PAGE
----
Geographers recognize Guthman book, Wilted, about the strawberry industry

American Association of Geographers bestows 2019 Meridian Book Award for Outstanding Scholarly Work

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Julie Guthman has been awarded the 2019 American Association of Geographers Meridian Book Award for Outstanding Scholarly Work in Geography for her book, Wilted: Pathogens, Chemicals, and the Fragile Future of the Strawberry Industry.

In Wilted, Guthman paints an uncertain picture of the future of the California strawberry industry, which is built on access to land, cheap labor, pesticides, and agreeable climate conditions—all of which are in jeopardy today, says Guthman, a professor of social sciences at UC Santa Cruz.

In announcing the award, the association likened Guthman's book to "a Silent Spring for our present moment," referring to Rachel Carson's pathbreaking book about pesticides, and called Guthman's analysis "about so much more than strawberries; it is about the sociological consequences of corporate domination of scientific practice and the limits of chemical plantation agriculture."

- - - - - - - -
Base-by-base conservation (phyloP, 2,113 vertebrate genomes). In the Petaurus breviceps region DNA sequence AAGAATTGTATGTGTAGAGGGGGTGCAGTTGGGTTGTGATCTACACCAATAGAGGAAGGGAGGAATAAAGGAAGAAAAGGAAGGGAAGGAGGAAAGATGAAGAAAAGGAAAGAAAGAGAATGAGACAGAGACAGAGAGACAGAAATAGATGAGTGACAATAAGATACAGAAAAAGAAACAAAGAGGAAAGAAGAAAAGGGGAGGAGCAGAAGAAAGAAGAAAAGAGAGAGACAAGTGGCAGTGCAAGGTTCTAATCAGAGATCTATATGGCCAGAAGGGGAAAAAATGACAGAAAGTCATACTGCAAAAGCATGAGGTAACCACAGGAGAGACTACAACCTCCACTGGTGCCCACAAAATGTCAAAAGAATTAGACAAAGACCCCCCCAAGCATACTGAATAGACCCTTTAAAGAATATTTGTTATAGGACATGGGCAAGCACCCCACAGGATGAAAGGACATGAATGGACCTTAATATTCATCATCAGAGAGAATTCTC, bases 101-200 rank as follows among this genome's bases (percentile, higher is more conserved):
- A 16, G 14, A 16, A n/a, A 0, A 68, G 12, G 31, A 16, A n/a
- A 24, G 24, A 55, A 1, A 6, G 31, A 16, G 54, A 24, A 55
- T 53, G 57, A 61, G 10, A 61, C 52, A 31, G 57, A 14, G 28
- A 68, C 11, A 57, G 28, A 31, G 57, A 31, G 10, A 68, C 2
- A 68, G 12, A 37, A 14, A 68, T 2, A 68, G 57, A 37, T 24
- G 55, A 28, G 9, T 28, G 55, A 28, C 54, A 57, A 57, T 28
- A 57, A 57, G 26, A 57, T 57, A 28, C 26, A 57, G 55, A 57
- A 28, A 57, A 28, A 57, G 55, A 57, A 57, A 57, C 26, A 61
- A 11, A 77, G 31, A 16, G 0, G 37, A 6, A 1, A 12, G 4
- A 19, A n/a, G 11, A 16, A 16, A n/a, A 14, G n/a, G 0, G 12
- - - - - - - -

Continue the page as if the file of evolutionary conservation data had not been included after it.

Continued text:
Guthman's deeply researched book, the citation says, examines the "co-evolution" of strawberry monocultures, soils, chemicals, climate, and labor, and concludes that the result is "ever more hostile growing conditions" that require "ever more extreme measures to perpetuate a deeply destructive agricultural practice on which ever more extensive food markets depend."

The association concludes by saying the book stands as "an empirically grounded clarion call to fundamentally reorganize how we produce food, conduct research, and organize land and labor markets."

The award will be presented on Friday, April 10, during the association's annual meeting in Denver.

Acknowledging the award, Guthman expressed appreciation for support for her scholarship, including a 2017 Guggenheim Fellowship and a Radcliffe Institute Fellowship, as well as support from the Rockefeller Foundation Bellagio Center and the Mesa Refuge.